Books for audiophiles: ‘Motherlode,’ ‘Major Labels,’ ‘You’re History’

Written by Amy Ta, produced by Bennett Purser

"There's a book about ska in there, there's a book about Indian music, there's a couple of memoirs. There's a lot of good music books out this year, definitely some great, more specific picks on the list as well," says Jill Mapes, features editor at Pitchfork, of the site's list of best 2021 music books. Photo by Shutterstock.

Lots of great music books came out this year, including memoirs by artists like Sinead O’Connor and Dave Grohl, and history books on hip-hop, punk rock, and other genres. Jill Mapes and Cat Zhang from Pitchfork recently published a list of their favorites. 

Crying in H Mart” by Michelle Zauner (aka musician Japanese Breakfast)

Zauner writes about losing her mom to cancer and learning to cook Korean food. 

“The dynamic between her and her mom really reminded me of that dynamic between me and my mom. I mean, we're both Asian women,” says Cat Zhang. “And I also liked it as an account of … how difficult it is to be a musician and to try to make a living, and to try to be an artist while still having so much in your life that is really hard to deal with. And then also just the vivid descriptions of food really made my mouth salivate.”

A Little Devil in America: Notes in Praise of Black Performance” by Hanif Abdurraqib 

This is about how Black artists’ performances are tied to American culture.

“It's very easy to read and get swept away in. It covers a lot of ground too. So I think that there's a lot to like here if you like gospel music, or you like soul music, but also if you are interested in the Rolling Stones and classic rock. And I really do think there's so much here, and part of it is about his specific perspective and the way that he writes,” says Jill Mapes.

He’s possibly the only music writer to ever win a MacArthur “Genius” grant, she adds. 

“I think his body of work over the last decade is pretty staggering. If you're historically minded and politically minded, and definitely if you're interested in thinking about music and culture through the lens of Black liberation, I think it is a really strong collection.”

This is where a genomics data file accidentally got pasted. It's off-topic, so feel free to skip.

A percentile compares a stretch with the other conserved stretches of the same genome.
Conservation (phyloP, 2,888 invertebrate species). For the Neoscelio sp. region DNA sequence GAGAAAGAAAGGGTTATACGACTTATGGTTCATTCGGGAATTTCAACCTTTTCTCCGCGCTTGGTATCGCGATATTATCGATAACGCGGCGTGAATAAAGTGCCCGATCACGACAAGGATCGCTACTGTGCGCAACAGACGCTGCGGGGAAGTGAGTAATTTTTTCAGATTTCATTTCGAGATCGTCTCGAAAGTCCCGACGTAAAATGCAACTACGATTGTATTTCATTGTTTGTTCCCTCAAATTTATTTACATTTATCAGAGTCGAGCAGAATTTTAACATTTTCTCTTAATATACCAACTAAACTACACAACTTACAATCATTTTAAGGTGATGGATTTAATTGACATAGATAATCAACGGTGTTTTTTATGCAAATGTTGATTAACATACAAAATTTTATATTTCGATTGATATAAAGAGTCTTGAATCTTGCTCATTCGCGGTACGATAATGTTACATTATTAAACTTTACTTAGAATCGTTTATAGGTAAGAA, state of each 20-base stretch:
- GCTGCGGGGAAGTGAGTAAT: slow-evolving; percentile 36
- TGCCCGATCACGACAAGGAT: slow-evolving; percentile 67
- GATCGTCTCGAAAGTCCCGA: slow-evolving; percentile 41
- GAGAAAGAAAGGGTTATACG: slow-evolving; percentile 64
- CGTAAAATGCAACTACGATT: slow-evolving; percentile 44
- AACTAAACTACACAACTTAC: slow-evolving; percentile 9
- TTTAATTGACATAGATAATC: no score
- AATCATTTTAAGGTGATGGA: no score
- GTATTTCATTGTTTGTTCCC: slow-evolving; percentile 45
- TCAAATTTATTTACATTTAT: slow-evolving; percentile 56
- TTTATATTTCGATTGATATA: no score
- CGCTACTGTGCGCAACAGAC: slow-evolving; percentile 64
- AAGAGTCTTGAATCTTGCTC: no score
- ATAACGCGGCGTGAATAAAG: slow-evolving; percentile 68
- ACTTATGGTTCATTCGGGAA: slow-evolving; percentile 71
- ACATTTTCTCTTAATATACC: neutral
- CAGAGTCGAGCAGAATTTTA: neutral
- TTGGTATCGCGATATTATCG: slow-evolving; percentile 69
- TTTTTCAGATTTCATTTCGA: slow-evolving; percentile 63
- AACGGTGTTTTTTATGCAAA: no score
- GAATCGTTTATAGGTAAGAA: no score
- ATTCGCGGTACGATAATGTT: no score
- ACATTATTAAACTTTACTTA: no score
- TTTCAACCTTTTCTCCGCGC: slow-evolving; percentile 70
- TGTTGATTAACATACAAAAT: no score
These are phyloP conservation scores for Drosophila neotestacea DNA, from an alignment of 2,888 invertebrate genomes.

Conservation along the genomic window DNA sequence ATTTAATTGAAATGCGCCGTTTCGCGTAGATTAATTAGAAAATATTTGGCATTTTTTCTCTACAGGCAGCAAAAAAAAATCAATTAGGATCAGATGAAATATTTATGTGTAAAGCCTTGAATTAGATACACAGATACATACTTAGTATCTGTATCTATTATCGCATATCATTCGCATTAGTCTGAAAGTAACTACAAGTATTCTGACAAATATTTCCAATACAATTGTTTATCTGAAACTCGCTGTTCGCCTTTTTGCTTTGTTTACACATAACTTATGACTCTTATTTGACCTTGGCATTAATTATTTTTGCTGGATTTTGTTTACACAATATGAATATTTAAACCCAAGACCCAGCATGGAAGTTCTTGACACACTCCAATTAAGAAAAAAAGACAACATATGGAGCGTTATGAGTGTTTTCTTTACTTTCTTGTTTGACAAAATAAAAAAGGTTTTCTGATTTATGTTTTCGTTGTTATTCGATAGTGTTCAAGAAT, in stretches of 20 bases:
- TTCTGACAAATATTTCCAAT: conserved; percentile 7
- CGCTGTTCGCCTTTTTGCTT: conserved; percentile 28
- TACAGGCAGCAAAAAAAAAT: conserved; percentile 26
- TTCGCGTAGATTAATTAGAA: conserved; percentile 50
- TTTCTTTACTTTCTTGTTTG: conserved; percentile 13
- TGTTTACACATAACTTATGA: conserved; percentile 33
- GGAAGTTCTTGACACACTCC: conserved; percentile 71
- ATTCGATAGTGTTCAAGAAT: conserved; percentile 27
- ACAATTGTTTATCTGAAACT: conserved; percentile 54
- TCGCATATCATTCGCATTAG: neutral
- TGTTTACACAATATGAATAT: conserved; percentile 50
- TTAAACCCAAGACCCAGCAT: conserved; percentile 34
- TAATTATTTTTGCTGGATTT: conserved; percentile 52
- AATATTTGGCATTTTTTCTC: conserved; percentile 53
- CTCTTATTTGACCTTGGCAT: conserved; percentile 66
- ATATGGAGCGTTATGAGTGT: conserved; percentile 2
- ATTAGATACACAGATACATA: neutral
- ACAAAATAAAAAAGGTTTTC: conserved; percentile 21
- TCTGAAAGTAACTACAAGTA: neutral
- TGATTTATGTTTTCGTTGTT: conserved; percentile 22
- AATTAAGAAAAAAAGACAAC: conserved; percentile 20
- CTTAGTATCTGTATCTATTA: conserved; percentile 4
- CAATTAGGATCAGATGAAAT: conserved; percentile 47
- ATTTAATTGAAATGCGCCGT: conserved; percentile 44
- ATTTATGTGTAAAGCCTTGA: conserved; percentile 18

The Motherlode: 100+ Women Who Made Hip-Hop” by Clover Hope

This is a mix of illustrations, essays, and interviews about women who influenced the formative days of hip-hop, plus popular artists from the 1990s to today.  

“You could get this for somebody who likes hip-hop, but you don't know how much they know. And they would have a lot of fun looking through it because there's all these little featurettes and fun little side interviews and trivia and the illustrations, of course,” says Mapes. “So it's really wonderfully written short essays, but also tons of other visual little bits, akin to looking at a magazine in some ways.” 

You’re History: The Twelve Strangest Women In Music” by Leslie Chow

This book is about the ways women in pop music have not been taken seriously by critics, including Chaka Khan, Sade and Nicki Minaj. The title comes from a 1989 song called “You’re History” by the pop band Shakespeare’s Sister. 

“Leslie Chow was really interested in … weird types of singing and the pleasure and mouthfeel of pop music that doesn't always get talked about in music criticism because maybe lyricism, or socio-political significance is more valued than texture, and tambor, and things like that,” says Zhang. 

Major Labels: A History of Popular Music in Seven Genres” by Kelefa Sanneh

This is about musical tribes, how fans form around them, and how the tribes change, such as R&B mutating into Indian music culture, says Zhang.

“It's a great way of thinking about the history of music, and how we are defining ourselves because music has always been such a deeply personal thing. … And we have a genre lists kind of future where artists are dabbling between different things, like we still have this inherent need to form tribes and to establish ourselves as different than other people. And so what's happening is not necessarily complete dissolution of musical tribes and identities, but rather just like regrouping of them. And so I think Sanneh really helps us understand that through his use of history, and then also personal anecdotes.”

Credits

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